SUPPLY & PRODUCTION
According to World Gold Council’s Gold Demand Trends Report for Q1 2018, total gold supply was up 3 percent to 1,063.5t owing to a modest increase in producer hedging of 5.8t. Mine production increased marginally by 1 percent on y-o-y basis to 770t in Q1’2018 and growth in the future is expected to be driven by brownfield projects. The rise in production reflected the typical seasonality and some subplots – signs of rising cost pressures, a renewed focus on growth by gold miners, especially through brownfield projects. The various production centers delivered a mixed bag. Mining in China was affected with the stricter environmental norms implemented in 2017 and slipped 8 percent on y-o-y basis. But Indonesia delivered a 12 percent increase on y-o-y basis owing to the higher grades continually being mined at Grasberg. Their positive upward trend in output is brewing owing to Natalka being ramped up to full production before year-end. Production was up in Canada (12 percent y-o-y and Russia (3-4 percent). Recycled gold stood almost flat.
Production outlook for 2018: Modest growth is expected with some greenfield projects, and mainly spearheaded by an expansion of existing mines and ramp-up of recent projects.
The said quarter demand of 973.5t (a fall of 7 percent on y-o-y basis) was the lowest first quarter demand since 2008. The dip in investment demand of gold bars and gold-backed ETFs partially due to range-bound gold prices resulted in global demand falling.
According to the World Gold Council’s Gold Demand Trends Q1 2018, there was steadiness in global demand for gold jewellery at 487.7t. falling marginally by 1 percent from 491.6t of Q1 2017. Stable gold prices and a broad supportive economic environment helped demand. Growth in China and US compensated for the weak Indian demand.
Global investment demand slipped 27 percent to 287.3t. Gold and bar investment demand was down 15 percent to 254.9t and demand for gold-backed ETFs was down 66 percent to 32.4t. India’s investment demand dropped 13 percent whereas in China investment was down by 26 percent.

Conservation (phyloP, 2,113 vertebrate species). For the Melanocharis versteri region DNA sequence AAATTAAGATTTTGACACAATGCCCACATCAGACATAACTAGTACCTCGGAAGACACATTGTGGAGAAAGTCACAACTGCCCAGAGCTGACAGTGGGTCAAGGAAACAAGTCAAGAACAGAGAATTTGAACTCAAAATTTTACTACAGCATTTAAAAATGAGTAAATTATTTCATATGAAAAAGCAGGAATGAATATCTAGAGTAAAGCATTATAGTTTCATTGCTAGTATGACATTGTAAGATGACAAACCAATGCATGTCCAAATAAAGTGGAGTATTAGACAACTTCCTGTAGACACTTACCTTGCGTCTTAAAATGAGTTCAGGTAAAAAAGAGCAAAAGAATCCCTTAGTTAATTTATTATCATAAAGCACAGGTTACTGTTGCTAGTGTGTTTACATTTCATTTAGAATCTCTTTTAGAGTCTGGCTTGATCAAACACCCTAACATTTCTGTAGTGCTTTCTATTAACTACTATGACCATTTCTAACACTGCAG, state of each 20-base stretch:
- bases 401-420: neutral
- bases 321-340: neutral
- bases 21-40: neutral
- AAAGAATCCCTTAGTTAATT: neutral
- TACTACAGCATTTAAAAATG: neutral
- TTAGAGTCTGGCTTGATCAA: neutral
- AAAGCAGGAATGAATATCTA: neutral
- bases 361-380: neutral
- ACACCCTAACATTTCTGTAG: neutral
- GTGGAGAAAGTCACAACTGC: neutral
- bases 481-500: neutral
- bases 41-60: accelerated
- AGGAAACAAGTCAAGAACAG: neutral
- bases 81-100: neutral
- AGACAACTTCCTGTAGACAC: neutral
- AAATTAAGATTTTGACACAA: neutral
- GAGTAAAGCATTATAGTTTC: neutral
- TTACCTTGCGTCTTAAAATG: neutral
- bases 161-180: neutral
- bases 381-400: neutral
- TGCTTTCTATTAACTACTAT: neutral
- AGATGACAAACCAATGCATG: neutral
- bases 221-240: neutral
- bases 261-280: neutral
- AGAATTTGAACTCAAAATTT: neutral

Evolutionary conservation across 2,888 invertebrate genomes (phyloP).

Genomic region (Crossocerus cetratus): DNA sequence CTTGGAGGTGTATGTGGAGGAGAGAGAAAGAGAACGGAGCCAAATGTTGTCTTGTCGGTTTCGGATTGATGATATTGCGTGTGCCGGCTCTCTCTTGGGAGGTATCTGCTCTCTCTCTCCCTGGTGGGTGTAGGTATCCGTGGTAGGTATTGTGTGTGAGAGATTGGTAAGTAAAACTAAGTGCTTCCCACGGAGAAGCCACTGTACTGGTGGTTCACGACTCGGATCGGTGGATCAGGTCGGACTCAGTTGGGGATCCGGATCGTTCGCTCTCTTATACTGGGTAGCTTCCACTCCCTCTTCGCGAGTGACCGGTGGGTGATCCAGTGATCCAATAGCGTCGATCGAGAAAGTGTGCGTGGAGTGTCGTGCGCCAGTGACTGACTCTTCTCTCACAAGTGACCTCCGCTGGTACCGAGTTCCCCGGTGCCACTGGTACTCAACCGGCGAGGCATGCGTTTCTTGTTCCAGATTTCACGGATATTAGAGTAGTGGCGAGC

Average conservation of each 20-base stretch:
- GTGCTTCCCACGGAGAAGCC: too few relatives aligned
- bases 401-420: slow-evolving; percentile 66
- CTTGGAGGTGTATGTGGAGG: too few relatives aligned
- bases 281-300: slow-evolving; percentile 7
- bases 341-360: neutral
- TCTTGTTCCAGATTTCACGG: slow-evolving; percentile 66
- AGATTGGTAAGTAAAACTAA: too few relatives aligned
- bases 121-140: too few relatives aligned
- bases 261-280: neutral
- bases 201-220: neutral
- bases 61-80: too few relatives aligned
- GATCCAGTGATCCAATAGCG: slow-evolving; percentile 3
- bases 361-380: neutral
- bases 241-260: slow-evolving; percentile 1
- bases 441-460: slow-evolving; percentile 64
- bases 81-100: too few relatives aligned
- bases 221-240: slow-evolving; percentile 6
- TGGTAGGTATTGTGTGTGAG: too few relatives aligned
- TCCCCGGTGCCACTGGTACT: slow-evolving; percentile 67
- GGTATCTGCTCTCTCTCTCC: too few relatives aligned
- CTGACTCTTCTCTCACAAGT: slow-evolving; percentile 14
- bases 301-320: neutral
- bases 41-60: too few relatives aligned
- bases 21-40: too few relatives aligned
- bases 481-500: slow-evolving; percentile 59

GOLD JEWELLERY IN INDIA:
In the world’s major gold consumption market, gold jewellery demand in Q1 2018 dipped 12 percent from 99.2t in Q1 2017 to 87.7t – the third weakest quarter for 10 years and a deep dive from Q4 2017 which WGC described as the strongest Q4 on record (at 189.6t). A depreciating rupee magnified the increase in international US$ gold price. Consumers perceived volatility and deferred buying, while the fewer number of wedding days in the quarter was the major factor to affect demand. Gold imports dipped around 50 percent in anticipation of the Union budget, stock inventories of 2017 began to clear. Larger and regional retail chains accounted for better sales compared to medium and single-chain stores. While the industry overall is progressing to make GST a part of its routine operations, the organized corporate jewelers see GST as a beneficial growth step.
GOLD JEWELLERY IN CHINA:
There was a 7 percent increase in gold jewellery demand in Q1 2018 touching 187.8t. This translates into a three-year high for China. Jewellery centered around the Year of the Dog pushed demand during Lunar New Year holiday. Good demand was cited for 18-carat K Gold and 3D hard gold jewellery, designs reflecting fashion, innovation and modernity and 22-carat gold jewellery. 24-carat jewellery saw low key demand.
The US witnessed gold jewellery demand rising 2 percent to 23.3t – the highest since 2009.
GLOBAL GOLD JEWELLERY DEMAND OUTLOOK: Sector is weak in comparison to the longer-term historic average levels: five- and ten-year quarterly average demand was 592.1t and 556.3t, respectively.
THE INDIAN ENVIRONMENT
It may seem that the gem and jewellery industry in India had its platter full with compliance to the new GST (Goods and Service Tax) but developments on many fronts are in motion now. The biggest challenge today is in retaining confidence and transparency, at all levels. The recent banking fraud case of Nirav Modi has pressurized both the banking system and the industry, straining finance availability for the industry players. Confidence has weakened even at consumer level. Gross gem and jewellery exports slipped 5.06 percent om y-o-y basis to USD 40, 972.36 million. Imports in the year stood at USD 31, 516.70 million after a 9.69 percent rise. Exports of cut and polished diamonds was up 4.17 percent to USD 23,732.96 million, while rough diamond imports were worth USD 18,889.01 million rising 10.59 percent. Exports of gold jewellerywas at USD 9,673.23 million after a 10.91 percent increase on y-o-y basis.
A landmark victory was the success for the first Bharat Diamond Week in April adding to India’s exports and its global leadership.
With the Indian industry trade bodies doing their best to create a clear and progressive internal business environment, mining companies holding steady and prices looking encouraging, the year could well be spent with a relieving optimism if all stays steady.